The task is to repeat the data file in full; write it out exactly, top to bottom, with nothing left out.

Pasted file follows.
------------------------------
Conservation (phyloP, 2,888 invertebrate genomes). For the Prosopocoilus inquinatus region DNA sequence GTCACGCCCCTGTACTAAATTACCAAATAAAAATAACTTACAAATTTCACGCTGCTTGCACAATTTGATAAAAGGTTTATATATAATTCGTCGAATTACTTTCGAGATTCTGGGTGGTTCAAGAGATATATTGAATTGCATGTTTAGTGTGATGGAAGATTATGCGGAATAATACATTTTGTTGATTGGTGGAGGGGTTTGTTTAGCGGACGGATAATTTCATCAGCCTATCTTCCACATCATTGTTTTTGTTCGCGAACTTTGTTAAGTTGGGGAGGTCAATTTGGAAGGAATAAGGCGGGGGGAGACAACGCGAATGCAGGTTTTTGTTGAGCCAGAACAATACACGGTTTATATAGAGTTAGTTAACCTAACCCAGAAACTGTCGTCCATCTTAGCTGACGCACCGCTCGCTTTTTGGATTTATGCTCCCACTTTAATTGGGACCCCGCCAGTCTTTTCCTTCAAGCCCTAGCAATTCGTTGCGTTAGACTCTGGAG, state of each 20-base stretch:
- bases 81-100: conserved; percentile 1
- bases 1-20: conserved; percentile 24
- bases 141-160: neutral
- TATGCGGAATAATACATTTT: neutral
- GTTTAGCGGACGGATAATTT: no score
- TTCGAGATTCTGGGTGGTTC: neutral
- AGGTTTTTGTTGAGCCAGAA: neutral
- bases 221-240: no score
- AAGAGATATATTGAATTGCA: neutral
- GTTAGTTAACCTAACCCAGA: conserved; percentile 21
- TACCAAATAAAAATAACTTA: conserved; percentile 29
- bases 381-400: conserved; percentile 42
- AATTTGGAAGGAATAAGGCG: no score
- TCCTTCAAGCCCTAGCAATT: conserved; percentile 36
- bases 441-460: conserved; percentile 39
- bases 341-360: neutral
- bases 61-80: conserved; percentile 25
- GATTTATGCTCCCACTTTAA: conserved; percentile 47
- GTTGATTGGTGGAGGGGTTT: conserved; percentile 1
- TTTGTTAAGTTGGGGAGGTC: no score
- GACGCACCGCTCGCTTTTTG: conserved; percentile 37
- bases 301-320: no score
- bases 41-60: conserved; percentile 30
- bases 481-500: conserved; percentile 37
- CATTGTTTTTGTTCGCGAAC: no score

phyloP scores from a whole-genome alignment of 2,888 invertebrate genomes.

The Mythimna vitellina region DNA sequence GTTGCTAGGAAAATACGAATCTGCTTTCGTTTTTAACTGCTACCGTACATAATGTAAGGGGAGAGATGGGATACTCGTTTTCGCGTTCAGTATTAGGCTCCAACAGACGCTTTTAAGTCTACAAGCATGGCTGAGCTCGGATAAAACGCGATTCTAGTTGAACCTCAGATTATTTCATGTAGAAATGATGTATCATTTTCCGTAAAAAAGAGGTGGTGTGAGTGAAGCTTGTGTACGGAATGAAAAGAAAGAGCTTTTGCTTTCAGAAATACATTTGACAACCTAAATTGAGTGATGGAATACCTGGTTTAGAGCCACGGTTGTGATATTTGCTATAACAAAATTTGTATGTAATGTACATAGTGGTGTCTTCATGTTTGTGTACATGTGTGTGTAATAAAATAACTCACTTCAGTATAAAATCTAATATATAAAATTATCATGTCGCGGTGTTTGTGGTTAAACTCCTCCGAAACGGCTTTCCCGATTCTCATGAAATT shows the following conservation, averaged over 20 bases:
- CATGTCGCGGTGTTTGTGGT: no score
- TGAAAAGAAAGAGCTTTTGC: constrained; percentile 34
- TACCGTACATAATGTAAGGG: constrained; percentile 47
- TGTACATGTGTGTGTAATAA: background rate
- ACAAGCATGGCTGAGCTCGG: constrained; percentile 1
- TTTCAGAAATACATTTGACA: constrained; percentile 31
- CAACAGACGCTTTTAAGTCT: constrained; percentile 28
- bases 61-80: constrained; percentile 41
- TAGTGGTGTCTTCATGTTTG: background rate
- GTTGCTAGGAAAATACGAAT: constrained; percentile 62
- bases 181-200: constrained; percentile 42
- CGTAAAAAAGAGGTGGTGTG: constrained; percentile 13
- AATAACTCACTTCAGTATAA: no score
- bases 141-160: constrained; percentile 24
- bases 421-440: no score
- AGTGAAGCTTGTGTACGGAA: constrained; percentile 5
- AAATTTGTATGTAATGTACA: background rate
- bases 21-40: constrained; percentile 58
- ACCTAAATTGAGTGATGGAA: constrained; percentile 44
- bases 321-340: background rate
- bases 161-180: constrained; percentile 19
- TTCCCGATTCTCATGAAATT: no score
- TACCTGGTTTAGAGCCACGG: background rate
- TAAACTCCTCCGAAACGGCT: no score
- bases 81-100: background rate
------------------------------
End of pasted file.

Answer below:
Conservation (phyloP, 2,888 invertebrate genomes). For the Prosopocoilus inquinatus region DNA sequence GTCACGCCCCTGTACTAAATTACCAAATAAAAATAACTTACAAATTTCACGCTGCTTGCACAATTTGATAAAAGGTTTATATATAATTCGTCGAATTACTTTCGAGATTCTGGGTGGTTCAAGAGATATATTGAATTGCATGTTTAGTGTGATGGAAGATTATGCGGAATAATACATTTTGTTGATTGGTGGAGGGGTTTGTTTAGCGGACGGATAATTTCATCAGCCTATCTTCCACATCATTGTTTTTGTTCGCGAACTTTGTTAAGTTGGGGAGGTCAATTTGGAAGGAATAAGGCGGGGGGAGACAACGCGAATGCAGGTTTTTGTTGAGCCAGAACAATACACGGTTTATATAGAGTTAGTTAACCTAACCCAGAAACTGTCGTCCATCTTAGCTGACGCACCGCTCGCTTTTTGGATTTATGCTCCCACTTTAATTGGGACCCCGCCAGTCTTTTCCTTCAAGCCCTAGCAATTCGTTGCGTTAGACTCTGGAG, state of each 20-base stretch:
- bases 81-100: conserved; percentile 1
- bases 1-20: conserved; percentile 24
- bases 141-160: neutral
- TATGCGGAATAATACATTTT: neutral
- GTTTAGCGGACGGATAATTT: no score
- TTCGAGATTCTGGGTGGTTC: neutral
- AGGTTTTTGTTGAGCCAGAA: neutral
- bases 221-240: no score
- AAGAGATATATTGAATTGCA: neutral
- GTTAGTTAACCTAACCCAGA: conserved; percentile 21
- TACCAAATAAAAATAACTTA: conserved; percentile 29
- bases 381-400: conserved; percentile 42
- AATTTGGAAGGAATAAGGCG: no score
- TCCTTCAAGCCCTAGCAATT: conserved; percentile 36
- bases 441-460: conserved; percentile 39
- bases 341-360: neutral
- bases 61-80: conserved; percentile 25
- GATTTATGCTCCCACTTTAA: conserved; percentile 47
- GTTGATTGGTGGAGGGGTTT: conserved; percentile 1
- TTTGTTAAGTTGGGGAGGTC: no score
- GACGCACCGCTCGCTTTTTG: conserved; percentile 37
- bases 301-320: no score
- bases 41-60: conserved; percentile 30
- bases 481-500: conserved; percentile 37
- CATTGTTTTTGTTCGCGAAC: no score

phyloP scores from a whole-genome alignment of 2,888 invertebrate genomes.

The Mythimna vitellina region DNA sequence GTTGCTAGGAAAATACGAATCTGCTTTCGTTTTTAACTGCTACCGTACATAATGTAAGGGGAGAGATGGGATACTCGTTTTCGCGTTCAGTATTAGGCTCCAACAGACGCTTTTAAGTCTACAAGCATGGCTGAGCTCGGATAAAACGCGATTCTAGTTGAACCTCAGATTATTTCATGTAGAAATGATGTATCATTTTCCGTAAAAAAGAGGTGGTGTGAGTGAAGCTTGTGTACGGAATGAAAAGAAAGAGCTTTTGCTTTCAGAAATACATTTGACAACCTAAATTGAGTGATGGAATACCTGGTTTAGAGCCACGGTTGTGATATTTGCTATAACAAAATTTGTATGTAATGTACATAGTGGTGTCTTCATGTTTGTGTACATGTGTGTGTAATAAAATAACTCACTTCAGTATAAAATCTAATATATAAAATTATCATGTCGCGGTGTTTGTGGTTAAACTCCTCCGAAACGGCTTTCCCGATTCTCATGAAATT shows the following conservation, averaged over 20 bases:
- CATGTCGCGGTGTTTGTGGT: no score
- TGAAAAGAAAGAGCTTTTGC: constrained; percentile 34
- TACCGTACATAATGTAAGGG: constrained; percentile 47
- TGTACATGTGTGTGTAATAA: background rate
- ACAAGCATGGCTGAGCTCGG: constrained; percentile 1
- TTTCAGAAATACATTTGACA: constrained; percentile 31
- CAACAGACGCTTTTAAGTCT: constrained; percentile 28
- bases 61-80: constrained; percentile 41
- TAGTGGTGTCTTCATGTTTG: background rate
- GTTGCTAGGAAAATACGAAT: constrained; percentile 62
- bases 181-200: constrained; percentile 42
- CGTAAAAAAGAGGTGGTGTG: constrained; percentile 13
- AATAACTCACTTCAGTATAA: no score
- bases 141-160: constrained; percentile 24
- bases 421-440: no score
- AGTGAAGCTTGTGTACGGAA: constrained; percentile 5
- AAATTTGTATGTAATGTACA: background rate
- bases 21-40: constrained; percentile 58
- ACCTAAATTGAGTGATGGAA: constrained; percentile 44
- bases 321-340: background rate
- bases 161-180: constrained; percentile 19
- TTCCCGATTCTCATGAAATT: no score
- TACCTGGTTTAGAGCCACGG: background rate
- TAAACTCCTCCGAAACGGCT: no score
- bases 81-100: background rate